Philosophy of Mind, PHIL-UA 80, Fall 2020
Lectures on Zoom, sections hybrid
Lecture: TR 4:55 PM-6:10 PM
See Classes for the Zoom address for each class
If this does not work, there is a link on the Classes zoom tab
All sections are blended
Cristina Ballarini, firstname.lastname@example.org
Office hours: Mondays, 10 AM-11 AM
and by appointment
W 4:55-6:10 (SILV_208; T 9:30-10:45 (5WP_601,)
Zoom link for office hours
Rebecca Keller, email@example.com
Office hours Mondays, 3-4, or by appointment
W 2-3:15 (5WP_601); W 3:30-4:45 (5WP_601)
Zoom link for office hours
This course examines the conflict between computational and biological approaches to the mind. Is the mind the software of the brain or to be found more in the hardware? Topics covered this semester will be: whether a machine could think or be conscious, the Turing Test, John Searle's arguments against artificial intelligence, whether thinking could be symbol processing, mental imagery, arguments that artificial intelligence is not possible, the inverted spectrum, functional role semantics, whether there is a self, whether the mind is just in the head or partly in the body and the world and whether there is more capacity in consciousness than in cognition. The emphasis will be on whether computational and biological approaches are complementary or whether they conflict; that is, whether the mind is fundamentally computational or whether it is fundamentally neural or whether it can be fundamentally both.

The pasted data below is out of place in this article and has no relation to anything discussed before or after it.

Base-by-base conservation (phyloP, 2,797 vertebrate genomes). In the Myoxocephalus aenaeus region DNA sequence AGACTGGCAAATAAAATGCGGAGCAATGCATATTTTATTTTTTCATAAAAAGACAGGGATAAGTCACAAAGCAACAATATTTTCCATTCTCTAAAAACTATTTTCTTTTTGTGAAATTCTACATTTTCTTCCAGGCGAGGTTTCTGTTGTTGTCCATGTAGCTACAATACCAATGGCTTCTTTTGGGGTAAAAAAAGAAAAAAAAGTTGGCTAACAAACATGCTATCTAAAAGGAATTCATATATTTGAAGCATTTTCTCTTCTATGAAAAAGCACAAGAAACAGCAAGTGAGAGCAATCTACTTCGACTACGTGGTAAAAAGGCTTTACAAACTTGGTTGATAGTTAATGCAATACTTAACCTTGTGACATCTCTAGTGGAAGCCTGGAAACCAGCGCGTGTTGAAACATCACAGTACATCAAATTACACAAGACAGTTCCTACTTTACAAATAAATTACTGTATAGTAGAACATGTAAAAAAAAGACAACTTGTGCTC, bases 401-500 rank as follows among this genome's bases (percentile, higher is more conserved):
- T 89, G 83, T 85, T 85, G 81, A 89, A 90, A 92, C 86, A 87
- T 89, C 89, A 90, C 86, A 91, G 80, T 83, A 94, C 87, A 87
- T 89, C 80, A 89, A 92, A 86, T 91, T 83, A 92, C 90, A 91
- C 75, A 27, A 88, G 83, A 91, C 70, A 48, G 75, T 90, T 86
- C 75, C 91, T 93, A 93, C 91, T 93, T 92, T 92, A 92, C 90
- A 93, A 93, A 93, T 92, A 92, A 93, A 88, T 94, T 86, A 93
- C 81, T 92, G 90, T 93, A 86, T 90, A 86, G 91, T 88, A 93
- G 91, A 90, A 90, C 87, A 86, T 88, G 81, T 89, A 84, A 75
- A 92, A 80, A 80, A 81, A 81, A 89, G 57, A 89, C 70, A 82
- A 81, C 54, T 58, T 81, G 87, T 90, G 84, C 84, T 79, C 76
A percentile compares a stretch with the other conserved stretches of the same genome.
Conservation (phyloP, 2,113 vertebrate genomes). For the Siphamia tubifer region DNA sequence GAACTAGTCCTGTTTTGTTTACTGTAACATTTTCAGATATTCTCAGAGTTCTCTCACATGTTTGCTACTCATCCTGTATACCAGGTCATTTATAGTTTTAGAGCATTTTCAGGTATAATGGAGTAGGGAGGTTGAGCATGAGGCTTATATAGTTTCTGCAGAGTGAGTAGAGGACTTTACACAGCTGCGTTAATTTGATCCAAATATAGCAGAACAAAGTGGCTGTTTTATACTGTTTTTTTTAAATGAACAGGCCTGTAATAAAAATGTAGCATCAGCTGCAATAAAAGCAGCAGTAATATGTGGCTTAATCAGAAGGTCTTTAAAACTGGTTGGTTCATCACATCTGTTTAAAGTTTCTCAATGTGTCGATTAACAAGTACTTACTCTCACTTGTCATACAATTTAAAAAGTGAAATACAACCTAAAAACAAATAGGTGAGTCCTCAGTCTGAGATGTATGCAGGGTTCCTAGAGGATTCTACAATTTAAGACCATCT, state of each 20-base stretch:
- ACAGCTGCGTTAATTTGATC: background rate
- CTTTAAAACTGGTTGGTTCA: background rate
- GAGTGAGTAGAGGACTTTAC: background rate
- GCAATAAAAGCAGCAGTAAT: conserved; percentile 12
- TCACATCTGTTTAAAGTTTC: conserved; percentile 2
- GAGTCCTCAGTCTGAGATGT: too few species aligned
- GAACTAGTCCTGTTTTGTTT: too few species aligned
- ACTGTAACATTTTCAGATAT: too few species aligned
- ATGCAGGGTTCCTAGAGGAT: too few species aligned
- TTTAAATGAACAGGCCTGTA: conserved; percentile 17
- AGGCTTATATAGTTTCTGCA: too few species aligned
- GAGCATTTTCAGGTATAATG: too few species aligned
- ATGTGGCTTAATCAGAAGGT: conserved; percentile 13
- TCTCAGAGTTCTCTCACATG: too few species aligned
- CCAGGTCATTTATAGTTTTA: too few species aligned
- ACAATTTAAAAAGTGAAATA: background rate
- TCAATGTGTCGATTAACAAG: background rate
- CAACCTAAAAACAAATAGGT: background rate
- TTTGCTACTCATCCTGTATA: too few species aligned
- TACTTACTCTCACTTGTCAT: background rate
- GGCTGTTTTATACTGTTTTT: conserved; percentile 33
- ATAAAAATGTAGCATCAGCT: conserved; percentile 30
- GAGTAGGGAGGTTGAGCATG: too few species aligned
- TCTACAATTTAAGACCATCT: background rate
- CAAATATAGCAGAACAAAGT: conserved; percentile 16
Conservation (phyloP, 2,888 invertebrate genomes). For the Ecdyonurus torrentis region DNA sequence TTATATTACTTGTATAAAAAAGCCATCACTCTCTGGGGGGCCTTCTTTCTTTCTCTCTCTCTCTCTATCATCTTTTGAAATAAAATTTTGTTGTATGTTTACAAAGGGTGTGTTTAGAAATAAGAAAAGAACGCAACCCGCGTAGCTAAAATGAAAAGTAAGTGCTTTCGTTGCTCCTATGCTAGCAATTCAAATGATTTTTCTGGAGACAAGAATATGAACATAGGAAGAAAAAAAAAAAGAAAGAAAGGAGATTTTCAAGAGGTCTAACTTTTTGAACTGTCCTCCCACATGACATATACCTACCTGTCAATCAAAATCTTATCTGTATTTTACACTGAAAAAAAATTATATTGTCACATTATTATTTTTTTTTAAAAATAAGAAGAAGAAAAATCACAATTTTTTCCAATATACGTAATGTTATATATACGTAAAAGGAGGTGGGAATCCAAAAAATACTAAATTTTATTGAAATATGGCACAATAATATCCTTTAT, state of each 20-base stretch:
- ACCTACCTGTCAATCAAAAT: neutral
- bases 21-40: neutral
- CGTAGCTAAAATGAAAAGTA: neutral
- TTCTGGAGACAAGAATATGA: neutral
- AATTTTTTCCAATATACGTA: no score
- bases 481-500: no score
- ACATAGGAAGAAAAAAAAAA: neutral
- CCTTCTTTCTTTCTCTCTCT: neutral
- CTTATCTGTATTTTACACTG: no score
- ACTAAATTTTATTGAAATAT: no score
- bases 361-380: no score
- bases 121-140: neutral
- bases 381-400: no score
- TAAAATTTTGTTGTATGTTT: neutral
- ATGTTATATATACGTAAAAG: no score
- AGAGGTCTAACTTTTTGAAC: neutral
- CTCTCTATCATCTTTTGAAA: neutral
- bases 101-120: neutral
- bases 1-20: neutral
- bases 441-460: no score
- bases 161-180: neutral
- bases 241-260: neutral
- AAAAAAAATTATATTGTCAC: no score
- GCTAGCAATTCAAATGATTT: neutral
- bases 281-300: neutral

ATTENTION: The final examination will be in class on Thursday, December 10th, the last class. Actually, there will be two final examinations so as to accommodate students in different time zones. Both finals will have 10 questions, of which the student should answer any 7. One examination will be sent to all students via Classes at 4:55 PM EDT on December 10th. Those who are doing this exam must submit it via Classes by 6:10 PM EDT unless an arrangement has been made with the Moses Center for a longer period. Submitting it late will result in a decrease in the grade in proportion to the degree of lateness. Make sure that you have internet access that will allow returning the completed exam in time. Those who have trouble submitting via Classes can send their exam to their Preceptor (Rebecca Keller or Cristina Ballarini) by email. Another exam will be emailed at 9:00 AM EDT the next morning, Friday December 11th to be submitted by 10:15 AM EDT. Those who did not do the 4:55 PM exam on Thursday must do the 9:00 AM exam on Friday. All answers must be in your own words and not copied from another source.
No late papers. If you miss the deadline for one assignment, just do another.